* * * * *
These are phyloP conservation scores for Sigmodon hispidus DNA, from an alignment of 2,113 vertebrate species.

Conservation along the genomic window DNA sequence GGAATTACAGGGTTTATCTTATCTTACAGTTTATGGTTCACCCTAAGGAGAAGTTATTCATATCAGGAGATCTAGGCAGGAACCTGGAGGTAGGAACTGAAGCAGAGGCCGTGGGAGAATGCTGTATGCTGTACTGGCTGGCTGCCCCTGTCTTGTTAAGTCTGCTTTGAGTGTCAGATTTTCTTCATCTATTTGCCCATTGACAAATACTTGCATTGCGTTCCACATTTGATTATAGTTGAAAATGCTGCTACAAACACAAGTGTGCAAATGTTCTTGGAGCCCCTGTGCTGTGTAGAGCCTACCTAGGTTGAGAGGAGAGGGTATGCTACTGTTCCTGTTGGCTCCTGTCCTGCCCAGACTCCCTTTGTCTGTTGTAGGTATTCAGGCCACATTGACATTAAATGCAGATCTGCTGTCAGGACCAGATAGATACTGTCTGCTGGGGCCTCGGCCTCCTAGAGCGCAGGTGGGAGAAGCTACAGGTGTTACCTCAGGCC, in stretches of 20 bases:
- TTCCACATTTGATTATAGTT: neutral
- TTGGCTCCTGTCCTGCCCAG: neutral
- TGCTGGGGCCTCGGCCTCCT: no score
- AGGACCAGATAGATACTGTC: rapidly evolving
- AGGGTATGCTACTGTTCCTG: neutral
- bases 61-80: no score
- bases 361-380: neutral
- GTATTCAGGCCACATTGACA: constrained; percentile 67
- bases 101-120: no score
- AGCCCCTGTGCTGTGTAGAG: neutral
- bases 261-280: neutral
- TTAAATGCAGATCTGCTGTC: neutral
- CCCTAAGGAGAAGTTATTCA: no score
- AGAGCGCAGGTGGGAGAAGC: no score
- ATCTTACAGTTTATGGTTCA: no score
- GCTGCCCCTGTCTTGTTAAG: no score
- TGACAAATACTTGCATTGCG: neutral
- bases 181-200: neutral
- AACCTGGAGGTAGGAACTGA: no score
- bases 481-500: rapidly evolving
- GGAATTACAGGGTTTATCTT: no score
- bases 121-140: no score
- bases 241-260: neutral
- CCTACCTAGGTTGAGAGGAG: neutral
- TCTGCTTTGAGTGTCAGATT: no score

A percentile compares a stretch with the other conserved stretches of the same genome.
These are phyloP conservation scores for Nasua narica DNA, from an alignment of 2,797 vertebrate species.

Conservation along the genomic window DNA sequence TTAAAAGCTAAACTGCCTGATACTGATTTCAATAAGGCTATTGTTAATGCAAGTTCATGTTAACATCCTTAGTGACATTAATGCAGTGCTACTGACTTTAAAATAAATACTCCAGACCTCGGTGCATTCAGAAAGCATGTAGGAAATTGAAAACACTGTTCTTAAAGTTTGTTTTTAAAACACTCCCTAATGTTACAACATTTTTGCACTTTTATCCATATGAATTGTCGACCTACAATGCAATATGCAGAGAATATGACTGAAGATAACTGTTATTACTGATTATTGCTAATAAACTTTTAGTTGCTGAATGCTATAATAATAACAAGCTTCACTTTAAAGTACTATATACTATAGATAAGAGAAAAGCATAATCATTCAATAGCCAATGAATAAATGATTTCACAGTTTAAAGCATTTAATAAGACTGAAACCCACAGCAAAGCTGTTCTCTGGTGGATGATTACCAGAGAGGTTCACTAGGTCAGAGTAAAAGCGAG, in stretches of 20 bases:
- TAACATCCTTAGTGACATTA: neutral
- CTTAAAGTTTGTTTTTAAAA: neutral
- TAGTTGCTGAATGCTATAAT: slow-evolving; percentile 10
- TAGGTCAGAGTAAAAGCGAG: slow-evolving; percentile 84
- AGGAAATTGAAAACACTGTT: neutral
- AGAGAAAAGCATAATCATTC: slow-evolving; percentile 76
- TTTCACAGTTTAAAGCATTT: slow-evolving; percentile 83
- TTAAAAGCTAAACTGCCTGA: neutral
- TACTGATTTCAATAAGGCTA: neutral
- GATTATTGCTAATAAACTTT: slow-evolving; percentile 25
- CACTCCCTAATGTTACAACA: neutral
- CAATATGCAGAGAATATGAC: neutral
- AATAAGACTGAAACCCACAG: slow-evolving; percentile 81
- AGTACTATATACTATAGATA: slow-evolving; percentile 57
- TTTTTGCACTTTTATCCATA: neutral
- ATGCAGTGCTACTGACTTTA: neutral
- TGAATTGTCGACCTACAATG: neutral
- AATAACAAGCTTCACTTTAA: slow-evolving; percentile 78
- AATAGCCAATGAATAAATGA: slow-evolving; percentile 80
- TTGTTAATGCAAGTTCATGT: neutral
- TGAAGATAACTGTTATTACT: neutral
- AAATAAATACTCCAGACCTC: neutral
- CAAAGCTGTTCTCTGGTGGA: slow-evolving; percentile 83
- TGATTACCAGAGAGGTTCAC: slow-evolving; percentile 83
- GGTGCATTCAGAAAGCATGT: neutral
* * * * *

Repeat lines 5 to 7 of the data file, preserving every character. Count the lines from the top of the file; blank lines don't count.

- TGCTGGGGCCTCGGCCTCCT: no score
- AGGACCAGATAGATACTGTC: rapidly evolving
- AGGGTATGCTACTGTTCCTG: neutral